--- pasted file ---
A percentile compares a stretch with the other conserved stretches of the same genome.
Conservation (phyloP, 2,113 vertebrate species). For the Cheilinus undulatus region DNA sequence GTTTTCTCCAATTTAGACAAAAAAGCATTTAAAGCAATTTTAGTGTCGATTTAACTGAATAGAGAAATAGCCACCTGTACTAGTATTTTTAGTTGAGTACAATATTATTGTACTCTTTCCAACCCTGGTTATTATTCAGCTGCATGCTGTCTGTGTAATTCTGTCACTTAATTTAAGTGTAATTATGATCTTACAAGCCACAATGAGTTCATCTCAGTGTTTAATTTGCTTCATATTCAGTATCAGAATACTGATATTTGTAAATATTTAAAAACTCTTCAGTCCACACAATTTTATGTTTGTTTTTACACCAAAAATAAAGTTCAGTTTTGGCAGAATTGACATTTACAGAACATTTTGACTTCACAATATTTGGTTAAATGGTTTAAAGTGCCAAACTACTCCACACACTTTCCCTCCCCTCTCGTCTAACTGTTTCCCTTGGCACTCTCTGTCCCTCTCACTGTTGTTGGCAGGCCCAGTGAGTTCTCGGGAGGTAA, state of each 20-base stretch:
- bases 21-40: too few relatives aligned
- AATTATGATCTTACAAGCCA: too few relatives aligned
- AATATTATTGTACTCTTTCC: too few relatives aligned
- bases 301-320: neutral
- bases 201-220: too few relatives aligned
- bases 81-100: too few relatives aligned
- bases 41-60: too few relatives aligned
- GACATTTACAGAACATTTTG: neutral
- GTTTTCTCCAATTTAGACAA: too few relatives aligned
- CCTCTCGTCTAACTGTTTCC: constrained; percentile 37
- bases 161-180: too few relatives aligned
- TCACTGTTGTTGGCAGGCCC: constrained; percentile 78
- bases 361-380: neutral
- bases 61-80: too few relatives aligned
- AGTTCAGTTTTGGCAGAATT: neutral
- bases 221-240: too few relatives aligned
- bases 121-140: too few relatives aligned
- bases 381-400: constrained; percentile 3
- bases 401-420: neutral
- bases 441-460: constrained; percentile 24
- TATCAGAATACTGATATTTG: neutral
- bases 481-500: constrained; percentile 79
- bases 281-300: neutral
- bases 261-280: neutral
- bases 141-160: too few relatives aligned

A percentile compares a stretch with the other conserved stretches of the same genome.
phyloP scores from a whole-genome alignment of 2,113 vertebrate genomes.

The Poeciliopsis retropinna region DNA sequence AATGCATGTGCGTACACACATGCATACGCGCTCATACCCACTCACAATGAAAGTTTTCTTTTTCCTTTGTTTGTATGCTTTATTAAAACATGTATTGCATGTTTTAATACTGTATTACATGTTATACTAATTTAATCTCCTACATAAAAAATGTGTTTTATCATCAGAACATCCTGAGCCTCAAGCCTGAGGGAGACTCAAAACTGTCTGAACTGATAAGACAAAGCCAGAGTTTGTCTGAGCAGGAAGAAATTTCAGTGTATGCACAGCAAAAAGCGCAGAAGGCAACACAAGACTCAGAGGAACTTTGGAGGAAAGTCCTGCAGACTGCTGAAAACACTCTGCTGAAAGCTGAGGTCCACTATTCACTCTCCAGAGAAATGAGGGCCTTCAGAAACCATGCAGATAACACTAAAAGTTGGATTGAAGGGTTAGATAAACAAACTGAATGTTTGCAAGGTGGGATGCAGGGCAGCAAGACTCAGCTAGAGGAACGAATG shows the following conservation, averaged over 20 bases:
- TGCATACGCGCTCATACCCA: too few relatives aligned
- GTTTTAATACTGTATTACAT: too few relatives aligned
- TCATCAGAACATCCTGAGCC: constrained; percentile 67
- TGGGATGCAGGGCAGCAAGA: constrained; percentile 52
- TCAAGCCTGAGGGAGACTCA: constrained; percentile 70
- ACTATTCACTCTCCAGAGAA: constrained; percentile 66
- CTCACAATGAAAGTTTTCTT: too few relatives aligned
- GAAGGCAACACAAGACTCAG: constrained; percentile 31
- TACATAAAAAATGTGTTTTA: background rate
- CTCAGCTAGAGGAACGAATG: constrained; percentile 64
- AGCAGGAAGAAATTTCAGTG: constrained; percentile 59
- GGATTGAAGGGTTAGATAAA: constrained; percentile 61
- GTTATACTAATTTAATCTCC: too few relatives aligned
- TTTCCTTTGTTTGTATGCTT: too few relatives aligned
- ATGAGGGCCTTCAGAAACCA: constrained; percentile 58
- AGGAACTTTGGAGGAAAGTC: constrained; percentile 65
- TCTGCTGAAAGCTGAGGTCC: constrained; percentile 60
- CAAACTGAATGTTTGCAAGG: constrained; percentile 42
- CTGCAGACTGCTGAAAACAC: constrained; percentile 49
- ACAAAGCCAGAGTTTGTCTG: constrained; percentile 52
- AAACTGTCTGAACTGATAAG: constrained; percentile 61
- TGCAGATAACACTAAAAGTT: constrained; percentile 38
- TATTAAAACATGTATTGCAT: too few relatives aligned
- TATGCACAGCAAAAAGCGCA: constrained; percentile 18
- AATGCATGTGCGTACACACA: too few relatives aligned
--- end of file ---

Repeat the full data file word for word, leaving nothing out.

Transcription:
A percentile compares a stretch with the other conserved stretches of the same genome.
Conservation (phyloP, 2,113 vertebrate species). For the Cheilinus undulatus region DNA sequence GTTTTCTCCAATTTAGACAAAAAAGCATTTAAAGCAATTTTAGTGTCGATTTAACTGAATAGAGAAATAGCCACCTGTACTAGTATTTTTAGTTGAGTACAATATTATTGTACTCTTTCCAACCCTGGTTATTATTCAGCTGCATGCTGTCTGTGTAATTCTGTCACTTAATTTAAGTGTAATTATGATCTTACAAGCCACAATGAGTTCATCTCAGTGTTTAATTTGCTTCATATTCAGTATCAGAATACTGATATTTGTAAATATTTAAAAACTCTTCAGTCCACACAATTTTATGTTTGTTTTTACACCAAAAATAAAGTTCAGTTTTGGCAGAATTGACATTTACAGAACATTTTGACTTCACAATATTTGGTTAAATGGTTTAAAGTGCCAAACTACTCCACACACTTTCCCTCCCCTCTCGTCTAACTGTTTCCCTTGGCACTCTCTGTCCCTCTCACTGTTGTTGGCAGGCCCAGTGAGTTCTCGGGAGGTAA, state of each 20-base stretch:
- bases 21-40: too few relatives aligned
- AATTATGATCTTACAAGCCA: too few relatives aligned
- AATATTATTGTACTCTTTCC: too few relatives aligned
- bases 301-320: neutral
- bases 201-220: too few relatives aligned
- bases 81-100: too few relatives aligned
- bases 41-60: too few relatives aligned
- GACATTTACAGAACATTTTG: neutral
- GTTTTCTCCAATTTAGACAA: too few relatives aligned
- CCTCTCGTCTAACTGTTTCC: constrained; percentile 37
- bases 161-180: too few relatives aligned
- TCACTGTTGTTGGCAGGCCC: constrained; percentile 78
- bases 361-380: neutral
- bases 61-80: too few relatives aligned
- AGTTCAGTTTTGGCAGAATT: neutral
- bases 221-240: too few relatives aligned
- bases 121-140: too few relatives aligned
- bases 381-400: constrained; percentile 3
- bases 401-420: neutral
- bases 441-460: constrained; percentile 24
- TATCAGAATACTGATATTTG: neutral
- bases 481-500: constrained; percentile 79
- bases 281-300: neutral
- bases 261-280: neutral
- bases 141-160: too few relatives aligned

A percentile compares a stretch with the other conserved stretches of the same genome.
phyloP scores from a whole-genome alignment of 2,113 vertebrate genomes.

The Poeciliopsis retropinna region DNA sequence AATGCATGTGCGTACACACATGCATACGCGCTCATACCCACTCACAATGAAAGTTTTCTTTTTCCTTTGTTTGTATGCTTTATTAAAACATGTATTGCATGTTTTAATACTGTATTACATGTTATACTAATTTAATCTCCTACATAAAAAATGTGTTTTATCATCAGAACATCCTGAGCCTCAAGCCTGAGGGAGACTCAAAACTGTCTGAACTGATAAGACAAAGCCAGAGTTTGTCTGAGCAGGAAGAAATTTCAGTGTATGCACAGCAAAAAGCGCAGAAGGCAACACAAGACTCAGAGGAACTTTGGAGGAAAGTCCTGCAGACTGCTGAAAACACTCTGCTGAAAGCTGAGGTCCACTATTCACTCTCCAGAGAAATGAGGGCCTTCAGAAACCATGCAGATAACACTAAAAGTTGGATTGAAGGGTTAGATAAACAAACTGAATGTTTGCAAGGTGGGATGCAGGGCAGCAAGACTCAGCTAGAGGAACGAATG shows the following conservation, averaged over 20 bases:
- TGCATACGCGCTCATACCCA: too few relatives aligned
- GTTTTAATACTGTATTACAT: too few relatives aligned
- TCATCAGAACATCCTGAGCC: constrained; percentile 67
- TGGGATGCAGGGCAGCAAGA: constrained; percentile 52
- TCAAGCCTGAGGGAGACTCA: constrained; percentile 70
- ACTATTCACTCTCCAGAGAA: constrained; percentile 66
- CTCACAATGAAAGTTTTCTT: too few relatives aligned
- GAAGGCAACACAAGACTCAG: constrained; percentile 31
- TACATAAAAAATGTGTTTTA: background rate
- CTCAGCTAGAGGAACGAATG: constrained; percentile 64
- AGCAGGAAGAAATTTCAGTG: constrained; percentile 59
- GGATTGAAGGGTTAGATAAA: constrained; percentile 61
- GTTATACTAATTTAATCTCC: too few relatives aligned
- TTTCCTTTGTTTGTATGCTT: too few relatives aligned
- ATGAGGGCCTTCAGAAACCA: constrained; percentile 58
- AGGAACTTTGGAGGAAAGTC: constrained; percentile 65
- TCTGCTGAAAGCTGAGGTCC: constrained; percentile 60
- CAAACTGAATGTTTGCAAGG: constrained; percentile 42
- CTGCAGACTGCTGAAAACAC: constrained; percentile 49
- ACAAAGCCAGAGTTTGTCTG: constrained; percentile 52
- AAACTGTCTGAACTGATAAG: constrained; percentile 61
- TGCAGATAACACTAAAAGTT: constrained; percentile 38
- TATTAAAACATGTATTGCAT: too few relatives aligned
- TATGCACAGCAAAAAGCGCA: constrained; percentile 18
- AATGCATGTGCGTACACACA: too few relatives aligned